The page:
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Inspector to decide fate of traveller site set up in village without planning permission

PUBLISHED: 15:52 06 October 2020 | UPDATED: 16:14 06 October 2020

Julian Halls, Liberal Democrat councillor for Wymondham Pic: Liberal Democrats

Julian Halls, Liberal Democrat councillor for Wymondham Pic: Liberal Democrats

Liberal Democrats

An inspector will decide whether a traveller site which was pitched without planning permission can remain in a south Norfolk village.

A small number of families moved onto a plot of land known as The Hollyoaks in Suton early this year, almost a year after a planning application for the site was refused by South Norfolk Council.

After the encampment was reported to the council, officers took enforcement action against its occupants, ordering them to stop any development and to remove the caravans from the site..

However, 11 different people living there have now lodged appeals against the enforcement with the Planning Inspectorate, which could see them granted permission to stay on the site.

Liberal Democrat councillor Julian Halls, who represents the area on South Norfolk Council, said that while the settlement had had little impact on the neighbouring streets, but that there was frustration that the planning decision had not been honoured.

He said: “In terms of the overall impact, other than some flooding when water mains were connected there, to be fair it has been fairly minimal. However, there has been a great deal of upset among neighbours that the refusal of planning permission has been ignored.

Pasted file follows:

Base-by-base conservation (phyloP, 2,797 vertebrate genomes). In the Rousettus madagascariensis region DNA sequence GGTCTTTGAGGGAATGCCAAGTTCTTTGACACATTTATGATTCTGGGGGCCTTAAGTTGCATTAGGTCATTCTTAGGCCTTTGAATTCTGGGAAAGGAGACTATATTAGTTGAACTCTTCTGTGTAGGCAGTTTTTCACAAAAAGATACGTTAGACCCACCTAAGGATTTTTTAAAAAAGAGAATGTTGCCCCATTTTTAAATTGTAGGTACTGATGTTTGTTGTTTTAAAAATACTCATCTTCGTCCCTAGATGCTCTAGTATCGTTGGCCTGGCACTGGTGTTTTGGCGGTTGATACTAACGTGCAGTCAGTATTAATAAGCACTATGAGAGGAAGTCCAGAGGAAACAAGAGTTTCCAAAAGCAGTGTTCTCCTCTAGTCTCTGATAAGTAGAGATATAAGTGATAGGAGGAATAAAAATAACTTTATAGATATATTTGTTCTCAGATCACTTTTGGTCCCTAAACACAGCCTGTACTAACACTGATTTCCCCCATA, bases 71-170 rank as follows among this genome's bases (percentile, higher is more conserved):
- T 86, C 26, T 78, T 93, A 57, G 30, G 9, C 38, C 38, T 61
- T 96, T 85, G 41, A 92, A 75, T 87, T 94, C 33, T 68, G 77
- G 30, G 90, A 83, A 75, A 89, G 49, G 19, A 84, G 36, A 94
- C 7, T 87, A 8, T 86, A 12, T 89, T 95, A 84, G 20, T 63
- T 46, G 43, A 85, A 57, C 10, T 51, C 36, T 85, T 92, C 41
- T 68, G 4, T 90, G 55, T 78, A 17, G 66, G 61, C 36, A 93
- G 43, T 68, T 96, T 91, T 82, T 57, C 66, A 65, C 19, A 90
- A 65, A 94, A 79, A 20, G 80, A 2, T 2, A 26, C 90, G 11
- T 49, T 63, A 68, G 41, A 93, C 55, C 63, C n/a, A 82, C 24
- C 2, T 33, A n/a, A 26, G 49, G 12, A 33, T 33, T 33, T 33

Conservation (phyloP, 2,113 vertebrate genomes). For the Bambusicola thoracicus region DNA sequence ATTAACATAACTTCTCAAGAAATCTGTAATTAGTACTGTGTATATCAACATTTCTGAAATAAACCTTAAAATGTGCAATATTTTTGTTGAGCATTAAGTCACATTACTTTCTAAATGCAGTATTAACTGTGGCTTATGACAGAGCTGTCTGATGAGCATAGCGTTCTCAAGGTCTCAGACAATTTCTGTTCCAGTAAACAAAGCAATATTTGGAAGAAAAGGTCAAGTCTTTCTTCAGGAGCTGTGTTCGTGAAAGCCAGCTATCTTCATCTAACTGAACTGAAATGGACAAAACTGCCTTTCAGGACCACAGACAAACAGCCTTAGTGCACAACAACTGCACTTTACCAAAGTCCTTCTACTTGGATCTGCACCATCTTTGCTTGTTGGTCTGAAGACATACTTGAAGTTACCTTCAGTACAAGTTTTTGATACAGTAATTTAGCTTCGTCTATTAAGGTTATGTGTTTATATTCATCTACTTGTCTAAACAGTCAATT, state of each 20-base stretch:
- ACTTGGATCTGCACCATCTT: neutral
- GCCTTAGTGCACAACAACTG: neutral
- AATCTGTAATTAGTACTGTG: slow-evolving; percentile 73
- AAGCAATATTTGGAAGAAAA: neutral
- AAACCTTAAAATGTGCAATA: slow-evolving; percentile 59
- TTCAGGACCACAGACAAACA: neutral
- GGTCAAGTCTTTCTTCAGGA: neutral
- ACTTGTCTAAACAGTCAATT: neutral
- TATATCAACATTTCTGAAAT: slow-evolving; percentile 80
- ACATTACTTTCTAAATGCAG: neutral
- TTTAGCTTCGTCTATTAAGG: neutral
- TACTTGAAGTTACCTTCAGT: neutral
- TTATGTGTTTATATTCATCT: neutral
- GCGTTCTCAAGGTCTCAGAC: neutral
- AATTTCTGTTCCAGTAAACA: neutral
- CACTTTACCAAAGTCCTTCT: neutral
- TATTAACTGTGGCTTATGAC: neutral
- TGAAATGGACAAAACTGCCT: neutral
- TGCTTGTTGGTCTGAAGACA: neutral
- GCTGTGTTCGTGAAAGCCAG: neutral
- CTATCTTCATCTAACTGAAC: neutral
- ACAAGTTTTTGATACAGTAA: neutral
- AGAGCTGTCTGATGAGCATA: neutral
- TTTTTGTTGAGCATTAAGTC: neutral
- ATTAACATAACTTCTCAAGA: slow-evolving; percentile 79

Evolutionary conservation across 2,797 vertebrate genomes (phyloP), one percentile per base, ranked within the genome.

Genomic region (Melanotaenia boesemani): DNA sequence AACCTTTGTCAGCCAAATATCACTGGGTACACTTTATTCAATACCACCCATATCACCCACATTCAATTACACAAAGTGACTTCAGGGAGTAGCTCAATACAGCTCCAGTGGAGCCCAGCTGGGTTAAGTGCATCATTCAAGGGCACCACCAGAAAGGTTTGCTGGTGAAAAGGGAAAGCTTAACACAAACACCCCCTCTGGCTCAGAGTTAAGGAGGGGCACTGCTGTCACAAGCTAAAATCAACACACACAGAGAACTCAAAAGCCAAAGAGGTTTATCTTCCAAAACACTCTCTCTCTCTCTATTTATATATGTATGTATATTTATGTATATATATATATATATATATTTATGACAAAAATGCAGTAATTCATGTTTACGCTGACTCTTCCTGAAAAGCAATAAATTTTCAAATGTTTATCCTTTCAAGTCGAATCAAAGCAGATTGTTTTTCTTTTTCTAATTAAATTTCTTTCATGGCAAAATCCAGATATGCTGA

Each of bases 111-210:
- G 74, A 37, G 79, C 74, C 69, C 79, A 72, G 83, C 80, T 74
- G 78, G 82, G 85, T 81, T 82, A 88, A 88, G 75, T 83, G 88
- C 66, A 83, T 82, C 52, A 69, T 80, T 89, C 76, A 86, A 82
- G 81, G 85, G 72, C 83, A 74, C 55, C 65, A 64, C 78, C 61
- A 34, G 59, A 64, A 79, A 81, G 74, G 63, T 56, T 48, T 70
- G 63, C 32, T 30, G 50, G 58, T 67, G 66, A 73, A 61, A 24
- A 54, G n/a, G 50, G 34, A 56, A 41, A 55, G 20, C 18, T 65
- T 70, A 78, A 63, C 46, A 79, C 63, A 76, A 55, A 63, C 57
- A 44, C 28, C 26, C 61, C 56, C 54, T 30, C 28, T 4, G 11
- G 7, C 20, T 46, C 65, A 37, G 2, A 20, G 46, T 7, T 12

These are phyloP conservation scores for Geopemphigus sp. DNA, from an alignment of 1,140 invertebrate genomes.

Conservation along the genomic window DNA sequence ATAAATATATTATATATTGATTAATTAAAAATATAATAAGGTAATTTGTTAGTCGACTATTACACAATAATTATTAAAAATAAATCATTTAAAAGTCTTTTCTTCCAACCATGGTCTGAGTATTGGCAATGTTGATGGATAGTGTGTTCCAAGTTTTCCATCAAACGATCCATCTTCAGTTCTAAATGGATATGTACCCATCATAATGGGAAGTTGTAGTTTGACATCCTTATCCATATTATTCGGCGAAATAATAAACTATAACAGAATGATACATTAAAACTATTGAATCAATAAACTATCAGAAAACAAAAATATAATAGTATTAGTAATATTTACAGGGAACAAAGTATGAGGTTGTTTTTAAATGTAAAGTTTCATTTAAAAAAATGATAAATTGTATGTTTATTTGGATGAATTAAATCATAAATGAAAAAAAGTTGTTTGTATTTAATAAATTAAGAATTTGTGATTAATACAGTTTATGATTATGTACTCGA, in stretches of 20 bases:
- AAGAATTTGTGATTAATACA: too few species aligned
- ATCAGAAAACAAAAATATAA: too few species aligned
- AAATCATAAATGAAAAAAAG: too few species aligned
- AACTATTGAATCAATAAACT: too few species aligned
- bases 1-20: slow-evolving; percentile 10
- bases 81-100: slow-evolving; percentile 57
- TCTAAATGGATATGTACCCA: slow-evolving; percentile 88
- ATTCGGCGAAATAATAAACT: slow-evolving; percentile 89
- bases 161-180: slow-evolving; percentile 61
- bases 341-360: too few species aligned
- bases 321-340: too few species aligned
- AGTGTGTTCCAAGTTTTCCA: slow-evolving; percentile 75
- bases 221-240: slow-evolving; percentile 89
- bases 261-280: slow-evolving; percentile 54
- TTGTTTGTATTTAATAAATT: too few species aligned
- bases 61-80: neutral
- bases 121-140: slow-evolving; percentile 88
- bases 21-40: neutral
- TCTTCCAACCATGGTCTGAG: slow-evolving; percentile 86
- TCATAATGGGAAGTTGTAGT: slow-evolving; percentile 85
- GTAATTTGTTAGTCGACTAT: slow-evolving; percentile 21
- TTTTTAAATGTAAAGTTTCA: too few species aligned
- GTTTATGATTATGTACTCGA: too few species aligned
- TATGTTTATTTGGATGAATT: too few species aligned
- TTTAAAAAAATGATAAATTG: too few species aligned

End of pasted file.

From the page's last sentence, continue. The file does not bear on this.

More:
“There is another traveller site on Chepore Lane so there is a feeling that perhaps Suton has already done its bit,”

Mr Halls, who is also chairman of Spooner Row, Suton and Wattlefield Community Council, added that he had concerns about two sites being so close to one another.

Currently there are 12 caravans on the site, with a stop notice issued by South Norfolk Council preventing any further ones from being added to the site.

An enforcement notice was issued on March 5 this year, with the appeals lodged with the Planning Inspectorate earlier this month.

A spokesman for South Norfolk Council said “The siting of the caravans and standing of the timber building/structures is visually prominent from nearby roads out of keeping with the open nature of the surrounding area. “Its countryside location, outside any defined development boundary is remote from local services and in conflict with the aims of sustainable development.”

The Planning Inspectorate will decide the appeal in due course.


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